It's a great program for people who want to quickly improve their Japanese.

Colette from Spring 2014

Which events or activities did you find the most satisfying and why?

Pretty much anything that was done as a school. I love the other American students, but hanging out with my classmates was a great chance to make new friends and practice Japanese. If possible, I think there should be more schoolwide events.

What activities or materials did you find most helpful (e.g., pair work, drill practice, tests, small group sessions, textbooks, games)?

Other students may hate me for saying so, but I feel that having frequent, small tests was very helpful. It's a little stressful, but having frequent tests helped keep me on my toes as far as studying. When tests are spaced apart, it's easy to get caught up in everyday life.

Any further thoughts or tips for those considering the program or new KCP students?

Be ready for a challenge. KCP is not for people who are just going to want to have fun and smell the roses; it takes time and commitment to have a good experience at KCP. It is definitely not for people who are lazy or who are not serious about improving their Japanese. On a positive note, it's EXCELLENT for people who are serious. In my nine months at KCP, I went from being able to say "hi I'm Colette and my hobby is movies and my favorite color is purple" to being able to have conversation with relative ease with native Japanese speakers. I went from being unable to speak Japanese to a native speaker without feeling embarrassed to being able to ask strangers for help, or restaurant workers for their recommendations. It's a great program for people who want to quickly improve their Japanese.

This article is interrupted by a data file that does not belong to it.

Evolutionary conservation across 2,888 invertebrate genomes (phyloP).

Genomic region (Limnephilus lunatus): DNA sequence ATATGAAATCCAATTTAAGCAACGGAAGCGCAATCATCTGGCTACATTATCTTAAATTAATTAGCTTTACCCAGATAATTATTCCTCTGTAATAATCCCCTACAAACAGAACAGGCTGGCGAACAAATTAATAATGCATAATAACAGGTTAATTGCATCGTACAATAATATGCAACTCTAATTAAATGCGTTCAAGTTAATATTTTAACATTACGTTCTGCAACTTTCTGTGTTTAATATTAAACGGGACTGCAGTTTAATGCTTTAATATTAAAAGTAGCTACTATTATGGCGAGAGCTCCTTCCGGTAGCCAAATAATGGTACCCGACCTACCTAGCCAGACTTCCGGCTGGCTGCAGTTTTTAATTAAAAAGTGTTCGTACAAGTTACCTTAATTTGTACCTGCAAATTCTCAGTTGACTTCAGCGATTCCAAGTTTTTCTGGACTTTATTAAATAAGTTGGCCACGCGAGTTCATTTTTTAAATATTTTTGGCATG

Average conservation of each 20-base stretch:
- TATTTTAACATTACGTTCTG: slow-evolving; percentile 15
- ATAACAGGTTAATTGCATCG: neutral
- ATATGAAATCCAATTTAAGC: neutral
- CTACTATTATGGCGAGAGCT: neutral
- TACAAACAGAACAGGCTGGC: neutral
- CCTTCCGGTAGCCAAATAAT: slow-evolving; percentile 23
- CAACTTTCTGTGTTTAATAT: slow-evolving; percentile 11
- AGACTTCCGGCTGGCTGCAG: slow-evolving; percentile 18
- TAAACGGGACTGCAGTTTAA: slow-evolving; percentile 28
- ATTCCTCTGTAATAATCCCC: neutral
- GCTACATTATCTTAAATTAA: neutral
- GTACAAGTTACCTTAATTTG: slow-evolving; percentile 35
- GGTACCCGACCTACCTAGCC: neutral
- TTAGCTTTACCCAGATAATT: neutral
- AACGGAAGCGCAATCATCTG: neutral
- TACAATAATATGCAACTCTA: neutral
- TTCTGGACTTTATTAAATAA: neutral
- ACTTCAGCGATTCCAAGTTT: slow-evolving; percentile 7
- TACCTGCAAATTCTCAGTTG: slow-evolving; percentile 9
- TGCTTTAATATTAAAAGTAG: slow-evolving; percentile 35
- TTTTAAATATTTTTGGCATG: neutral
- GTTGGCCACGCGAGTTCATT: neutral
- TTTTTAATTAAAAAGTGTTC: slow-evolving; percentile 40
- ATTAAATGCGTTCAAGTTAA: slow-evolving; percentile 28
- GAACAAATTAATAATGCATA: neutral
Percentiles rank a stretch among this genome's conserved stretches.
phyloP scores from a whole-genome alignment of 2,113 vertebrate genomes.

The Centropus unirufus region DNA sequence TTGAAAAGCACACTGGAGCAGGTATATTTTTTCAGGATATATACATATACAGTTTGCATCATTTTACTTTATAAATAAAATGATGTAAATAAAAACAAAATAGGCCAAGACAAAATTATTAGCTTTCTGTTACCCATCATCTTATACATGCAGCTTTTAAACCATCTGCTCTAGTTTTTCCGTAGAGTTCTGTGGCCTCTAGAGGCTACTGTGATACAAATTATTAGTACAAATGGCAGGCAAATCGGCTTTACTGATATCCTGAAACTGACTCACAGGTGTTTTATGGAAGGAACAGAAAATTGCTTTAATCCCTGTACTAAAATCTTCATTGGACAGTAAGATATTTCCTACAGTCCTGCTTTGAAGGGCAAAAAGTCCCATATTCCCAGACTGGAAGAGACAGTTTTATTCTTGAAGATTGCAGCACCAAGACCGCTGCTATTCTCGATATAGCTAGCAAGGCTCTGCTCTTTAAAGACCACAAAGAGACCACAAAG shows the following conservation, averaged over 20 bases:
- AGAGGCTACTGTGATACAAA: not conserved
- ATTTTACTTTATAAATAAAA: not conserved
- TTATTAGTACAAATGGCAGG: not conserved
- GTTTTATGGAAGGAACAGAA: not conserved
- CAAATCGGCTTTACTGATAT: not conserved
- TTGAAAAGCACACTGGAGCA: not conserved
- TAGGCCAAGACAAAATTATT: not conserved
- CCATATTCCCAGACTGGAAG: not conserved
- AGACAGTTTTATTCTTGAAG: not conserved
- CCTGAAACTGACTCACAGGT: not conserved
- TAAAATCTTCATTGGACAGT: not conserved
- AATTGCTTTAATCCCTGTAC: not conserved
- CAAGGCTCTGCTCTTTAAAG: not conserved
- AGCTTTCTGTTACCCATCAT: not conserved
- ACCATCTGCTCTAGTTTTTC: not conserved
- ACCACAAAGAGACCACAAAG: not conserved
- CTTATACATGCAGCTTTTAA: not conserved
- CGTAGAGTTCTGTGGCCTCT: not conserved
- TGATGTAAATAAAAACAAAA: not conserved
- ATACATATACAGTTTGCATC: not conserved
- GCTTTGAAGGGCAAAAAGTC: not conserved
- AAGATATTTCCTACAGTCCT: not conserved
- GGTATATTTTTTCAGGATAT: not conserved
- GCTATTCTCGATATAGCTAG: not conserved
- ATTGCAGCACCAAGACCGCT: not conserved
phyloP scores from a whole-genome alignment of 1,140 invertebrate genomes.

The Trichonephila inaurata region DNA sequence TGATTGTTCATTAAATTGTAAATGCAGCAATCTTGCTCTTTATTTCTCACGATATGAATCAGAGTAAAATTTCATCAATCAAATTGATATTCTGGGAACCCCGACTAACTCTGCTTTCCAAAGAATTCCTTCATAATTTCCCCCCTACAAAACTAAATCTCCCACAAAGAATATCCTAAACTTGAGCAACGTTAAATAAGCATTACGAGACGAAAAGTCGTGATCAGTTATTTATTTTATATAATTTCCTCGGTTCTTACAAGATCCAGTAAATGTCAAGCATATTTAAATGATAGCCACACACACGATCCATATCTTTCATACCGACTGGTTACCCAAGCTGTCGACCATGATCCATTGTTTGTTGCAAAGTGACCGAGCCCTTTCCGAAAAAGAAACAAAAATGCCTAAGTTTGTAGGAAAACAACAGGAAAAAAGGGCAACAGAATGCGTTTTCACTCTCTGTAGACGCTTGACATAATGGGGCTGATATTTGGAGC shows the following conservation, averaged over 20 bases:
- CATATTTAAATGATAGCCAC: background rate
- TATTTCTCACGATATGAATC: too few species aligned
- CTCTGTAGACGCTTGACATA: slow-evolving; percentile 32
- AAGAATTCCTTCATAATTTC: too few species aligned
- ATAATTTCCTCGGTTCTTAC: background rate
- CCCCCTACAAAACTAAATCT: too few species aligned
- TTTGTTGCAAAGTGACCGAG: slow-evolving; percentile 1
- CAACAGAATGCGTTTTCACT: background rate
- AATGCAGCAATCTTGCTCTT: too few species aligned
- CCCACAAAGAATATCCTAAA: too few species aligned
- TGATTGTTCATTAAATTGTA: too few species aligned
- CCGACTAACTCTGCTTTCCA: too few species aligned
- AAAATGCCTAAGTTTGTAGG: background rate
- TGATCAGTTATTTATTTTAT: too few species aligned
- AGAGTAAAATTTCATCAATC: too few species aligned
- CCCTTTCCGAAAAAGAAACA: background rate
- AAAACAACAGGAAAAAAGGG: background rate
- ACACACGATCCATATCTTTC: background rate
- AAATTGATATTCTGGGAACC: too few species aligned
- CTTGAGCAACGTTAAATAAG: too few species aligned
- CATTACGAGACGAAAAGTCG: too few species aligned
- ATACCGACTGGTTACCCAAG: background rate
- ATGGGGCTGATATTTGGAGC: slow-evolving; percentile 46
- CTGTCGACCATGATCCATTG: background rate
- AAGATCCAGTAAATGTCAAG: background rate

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Past and present students share their thoughts and experiences on studying in Japan.

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KCP is a wonderful program for those looking to, 1) see their Japanese abilities exponentially grow, and 2) to experience the culture hands-on. It’s also a program for those who don’t simply seek to party either. The program’s rigorous and demands attention to your school work, health, and managing time in between. Basically, you live, eat, and breathe a Japanese lifestyle. It’s great.

—Valerie Taylor